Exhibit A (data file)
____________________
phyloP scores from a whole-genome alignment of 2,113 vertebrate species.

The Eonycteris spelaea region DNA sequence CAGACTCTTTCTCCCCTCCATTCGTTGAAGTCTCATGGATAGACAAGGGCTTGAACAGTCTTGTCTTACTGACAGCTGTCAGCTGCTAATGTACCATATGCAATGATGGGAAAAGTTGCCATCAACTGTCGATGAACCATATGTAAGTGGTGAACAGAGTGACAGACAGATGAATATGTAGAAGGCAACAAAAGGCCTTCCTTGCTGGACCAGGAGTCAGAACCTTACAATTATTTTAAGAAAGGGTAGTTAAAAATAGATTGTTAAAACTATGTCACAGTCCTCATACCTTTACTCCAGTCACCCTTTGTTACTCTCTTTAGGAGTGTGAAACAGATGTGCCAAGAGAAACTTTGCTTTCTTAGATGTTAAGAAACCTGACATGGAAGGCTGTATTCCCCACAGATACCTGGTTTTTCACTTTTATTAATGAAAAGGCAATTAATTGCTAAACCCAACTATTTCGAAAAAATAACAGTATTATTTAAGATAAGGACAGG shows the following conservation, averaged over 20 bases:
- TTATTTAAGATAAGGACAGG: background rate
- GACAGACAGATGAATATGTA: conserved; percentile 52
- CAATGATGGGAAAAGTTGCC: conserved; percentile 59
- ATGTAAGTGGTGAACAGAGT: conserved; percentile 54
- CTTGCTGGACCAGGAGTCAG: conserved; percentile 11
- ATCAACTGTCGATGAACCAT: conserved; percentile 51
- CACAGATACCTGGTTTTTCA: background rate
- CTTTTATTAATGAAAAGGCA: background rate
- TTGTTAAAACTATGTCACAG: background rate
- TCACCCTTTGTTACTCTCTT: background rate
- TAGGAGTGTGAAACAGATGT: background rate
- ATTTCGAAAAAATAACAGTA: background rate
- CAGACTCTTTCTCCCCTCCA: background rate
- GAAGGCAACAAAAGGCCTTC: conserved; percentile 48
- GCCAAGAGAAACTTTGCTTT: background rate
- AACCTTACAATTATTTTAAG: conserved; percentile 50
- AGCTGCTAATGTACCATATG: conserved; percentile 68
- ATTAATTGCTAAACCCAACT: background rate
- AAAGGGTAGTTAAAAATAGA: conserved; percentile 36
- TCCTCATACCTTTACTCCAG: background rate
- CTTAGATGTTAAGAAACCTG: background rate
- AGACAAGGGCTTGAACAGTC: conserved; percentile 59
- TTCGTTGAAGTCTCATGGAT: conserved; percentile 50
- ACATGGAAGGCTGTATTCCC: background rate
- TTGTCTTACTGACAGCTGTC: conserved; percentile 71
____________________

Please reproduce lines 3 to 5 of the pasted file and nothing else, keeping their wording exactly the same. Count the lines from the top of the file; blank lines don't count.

- TTATTTAAGATAAGGACAGG: background rate
- GACAGACAGATGAATATGTA: conserved; percentile 52
- CAATGATGGGAAAAGTTGCC: conserved; percentile 59